RIDGEFIELD, CT — Much has been made of how the coronavirus lockdown permanently shuttered many restaurants, and is greatly diminishing the revenue prospects of those that have reopened. There’s been less conversation about what that meant for those one level up on the food chain, the farmers who sell the food to the restaurants.
Pre-pandemic, Horseshoe Farm, a 14-acre sustainable farm in Ridgefield, sold 80 percent of its harvest to local restaurants. When the owner, “Farmer Pete” Campbell, saw those kitchen lights flicker and go out, he knew his business would have to pivot to stay afloat.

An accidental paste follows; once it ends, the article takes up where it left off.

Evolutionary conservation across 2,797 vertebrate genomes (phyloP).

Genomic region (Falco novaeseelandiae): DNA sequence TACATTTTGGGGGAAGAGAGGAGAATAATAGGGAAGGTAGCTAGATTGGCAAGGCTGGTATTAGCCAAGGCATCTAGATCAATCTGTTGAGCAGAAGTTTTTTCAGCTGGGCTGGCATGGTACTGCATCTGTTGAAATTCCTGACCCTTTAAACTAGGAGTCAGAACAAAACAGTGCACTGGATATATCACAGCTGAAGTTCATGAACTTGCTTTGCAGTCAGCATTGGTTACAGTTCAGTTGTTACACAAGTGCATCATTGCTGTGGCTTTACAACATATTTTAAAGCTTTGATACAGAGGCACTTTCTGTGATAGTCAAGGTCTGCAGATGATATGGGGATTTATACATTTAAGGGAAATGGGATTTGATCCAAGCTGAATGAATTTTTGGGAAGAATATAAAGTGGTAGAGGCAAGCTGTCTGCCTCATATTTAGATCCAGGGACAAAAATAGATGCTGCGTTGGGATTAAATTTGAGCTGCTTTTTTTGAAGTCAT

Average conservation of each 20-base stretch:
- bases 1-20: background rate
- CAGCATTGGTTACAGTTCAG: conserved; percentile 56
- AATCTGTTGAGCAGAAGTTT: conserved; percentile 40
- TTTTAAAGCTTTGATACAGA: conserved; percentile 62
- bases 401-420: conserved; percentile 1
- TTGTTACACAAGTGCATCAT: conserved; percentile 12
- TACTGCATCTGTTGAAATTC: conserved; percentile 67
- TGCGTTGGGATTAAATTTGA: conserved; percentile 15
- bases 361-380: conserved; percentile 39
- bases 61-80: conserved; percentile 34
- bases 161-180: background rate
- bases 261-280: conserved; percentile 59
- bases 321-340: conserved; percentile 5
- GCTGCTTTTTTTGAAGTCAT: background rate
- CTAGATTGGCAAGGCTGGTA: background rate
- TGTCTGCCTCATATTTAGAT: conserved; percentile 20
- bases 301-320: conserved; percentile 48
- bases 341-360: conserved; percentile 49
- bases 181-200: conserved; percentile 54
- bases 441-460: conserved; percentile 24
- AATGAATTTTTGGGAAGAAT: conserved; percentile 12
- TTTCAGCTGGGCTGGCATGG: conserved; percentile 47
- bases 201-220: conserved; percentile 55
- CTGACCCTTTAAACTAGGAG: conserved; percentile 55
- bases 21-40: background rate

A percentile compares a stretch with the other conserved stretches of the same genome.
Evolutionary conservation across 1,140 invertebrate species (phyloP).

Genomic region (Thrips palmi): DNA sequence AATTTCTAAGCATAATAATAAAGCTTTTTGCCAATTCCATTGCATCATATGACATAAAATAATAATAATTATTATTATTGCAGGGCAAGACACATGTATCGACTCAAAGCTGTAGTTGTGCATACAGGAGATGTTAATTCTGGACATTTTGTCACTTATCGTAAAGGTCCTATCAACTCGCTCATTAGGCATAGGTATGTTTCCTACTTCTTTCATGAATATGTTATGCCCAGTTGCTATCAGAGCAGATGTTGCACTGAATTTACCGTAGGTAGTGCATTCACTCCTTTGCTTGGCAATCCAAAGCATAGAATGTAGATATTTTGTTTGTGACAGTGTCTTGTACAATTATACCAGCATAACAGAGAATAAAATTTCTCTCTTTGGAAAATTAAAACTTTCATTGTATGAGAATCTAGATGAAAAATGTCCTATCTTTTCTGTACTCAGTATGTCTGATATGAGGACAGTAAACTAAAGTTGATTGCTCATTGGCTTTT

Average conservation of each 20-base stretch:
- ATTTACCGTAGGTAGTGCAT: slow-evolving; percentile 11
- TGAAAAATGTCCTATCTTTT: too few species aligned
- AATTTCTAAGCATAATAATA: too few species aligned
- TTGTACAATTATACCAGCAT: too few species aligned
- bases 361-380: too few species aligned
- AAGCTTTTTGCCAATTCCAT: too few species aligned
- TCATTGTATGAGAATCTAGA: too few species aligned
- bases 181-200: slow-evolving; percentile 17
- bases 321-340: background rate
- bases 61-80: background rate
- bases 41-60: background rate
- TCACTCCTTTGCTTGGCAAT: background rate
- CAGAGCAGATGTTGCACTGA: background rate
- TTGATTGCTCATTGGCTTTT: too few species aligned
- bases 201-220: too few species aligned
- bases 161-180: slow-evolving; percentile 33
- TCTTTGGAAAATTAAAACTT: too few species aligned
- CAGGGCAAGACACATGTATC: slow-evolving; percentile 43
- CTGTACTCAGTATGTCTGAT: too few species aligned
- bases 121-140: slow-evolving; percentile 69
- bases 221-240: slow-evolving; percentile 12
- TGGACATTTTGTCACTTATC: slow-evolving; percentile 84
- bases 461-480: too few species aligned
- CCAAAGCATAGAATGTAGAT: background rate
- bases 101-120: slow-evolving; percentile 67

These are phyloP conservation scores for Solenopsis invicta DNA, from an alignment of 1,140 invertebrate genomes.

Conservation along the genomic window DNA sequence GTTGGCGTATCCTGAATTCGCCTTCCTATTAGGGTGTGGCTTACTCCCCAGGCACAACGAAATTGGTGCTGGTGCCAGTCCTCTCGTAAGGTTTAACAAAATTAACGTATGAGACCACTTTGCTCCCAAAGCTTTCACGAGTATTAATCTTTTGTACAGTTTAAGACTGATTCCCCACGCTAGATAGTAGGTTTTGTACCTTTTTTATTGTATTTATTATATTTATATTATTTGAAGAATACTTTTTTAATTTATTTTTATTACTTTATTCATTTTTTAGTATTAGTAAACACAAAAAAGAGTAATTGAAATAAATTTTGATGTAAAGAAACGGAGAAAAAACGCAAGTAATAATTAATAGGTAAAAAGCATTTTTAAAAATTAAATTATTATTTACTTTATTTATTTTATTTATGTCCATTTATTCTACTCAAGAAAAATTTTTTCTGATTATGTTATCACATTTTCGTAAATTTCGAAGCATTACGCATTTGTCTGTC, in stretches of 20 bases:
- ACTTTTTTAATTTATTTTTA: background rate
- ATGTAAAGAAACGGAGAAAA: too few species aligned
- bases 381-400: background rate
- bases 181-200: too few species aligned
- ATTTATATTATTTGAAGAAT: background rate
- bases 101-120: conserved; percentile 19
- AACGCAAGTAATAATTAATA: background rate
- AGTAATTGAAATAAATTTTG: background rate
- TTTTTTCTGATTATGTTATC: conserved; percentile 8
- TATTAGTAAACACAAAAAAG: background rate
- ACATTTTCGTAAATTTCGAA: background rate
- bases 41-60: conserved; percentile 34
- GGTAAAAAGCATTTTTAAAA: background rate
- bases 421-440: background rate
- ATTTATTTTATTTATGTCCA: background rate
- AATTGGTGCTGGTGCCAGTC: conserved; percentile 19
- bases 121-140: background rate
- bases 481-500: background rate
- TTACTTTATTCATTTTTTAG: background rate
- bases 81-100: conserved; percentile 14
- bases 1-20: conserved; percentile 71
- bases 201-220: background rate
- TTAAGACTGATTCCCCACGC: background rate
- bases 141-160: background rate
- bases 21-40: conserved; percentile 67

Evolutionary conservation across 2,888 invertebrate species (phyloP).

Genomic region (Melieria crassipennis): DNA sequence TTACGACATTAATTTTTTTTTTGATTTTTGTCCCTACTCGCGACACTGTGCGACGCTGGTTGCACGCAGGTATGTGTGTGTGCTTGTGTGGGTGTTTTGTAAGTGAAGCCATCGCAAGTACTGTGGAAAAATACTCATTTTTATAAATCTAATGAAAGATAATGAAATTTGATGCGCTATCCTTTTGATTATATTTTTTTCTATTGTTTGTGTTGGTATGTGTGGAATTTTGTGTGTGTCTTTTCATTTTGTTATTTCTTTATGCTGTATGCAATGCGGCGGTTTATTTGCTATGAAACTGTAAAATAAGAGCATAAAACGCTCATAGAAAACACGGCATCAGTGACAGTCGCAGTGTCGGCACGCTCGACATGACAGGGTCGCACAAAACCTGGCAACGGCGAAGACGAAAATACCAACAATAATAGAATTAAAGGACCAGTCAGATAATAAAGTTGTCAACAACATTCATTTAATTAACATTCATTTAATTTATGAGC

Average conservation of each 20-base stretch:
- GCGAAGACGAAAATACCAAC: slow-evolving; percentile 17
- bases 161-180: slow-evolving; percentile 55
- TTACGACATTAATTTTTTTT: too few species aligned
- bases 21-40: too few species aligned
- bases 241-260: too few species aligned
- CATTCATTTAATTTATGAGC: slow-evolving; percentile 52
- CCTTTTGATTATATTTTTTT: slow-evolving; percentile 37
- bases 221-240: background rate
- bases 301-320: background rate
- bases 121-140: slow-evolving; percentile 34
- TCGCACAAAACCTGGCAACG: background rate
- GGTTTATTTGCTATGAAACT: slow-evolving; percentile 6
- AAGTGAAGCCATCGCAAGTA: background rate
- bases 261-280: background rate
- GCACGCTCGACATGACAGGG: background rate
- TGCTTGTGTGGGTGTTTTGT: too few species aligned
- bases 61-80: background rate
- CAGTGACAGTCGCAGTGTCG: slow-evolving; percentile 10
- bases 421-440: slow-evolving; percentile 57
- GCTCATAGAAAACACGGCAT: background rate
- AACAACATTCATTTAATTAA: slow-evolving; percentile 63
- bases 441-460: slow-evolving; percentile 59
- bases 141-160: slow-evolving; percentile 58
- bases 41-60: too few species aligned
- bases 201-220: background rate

With restaurants no longer ringing his phone, Campbell decided to focus on his retail operation. During its five years in business, Horseshoe had always run a modest farm stand on weekends. But although the state allowed him to keep that “essential” food business open, getting enough COVID-skittish customers in to browse through each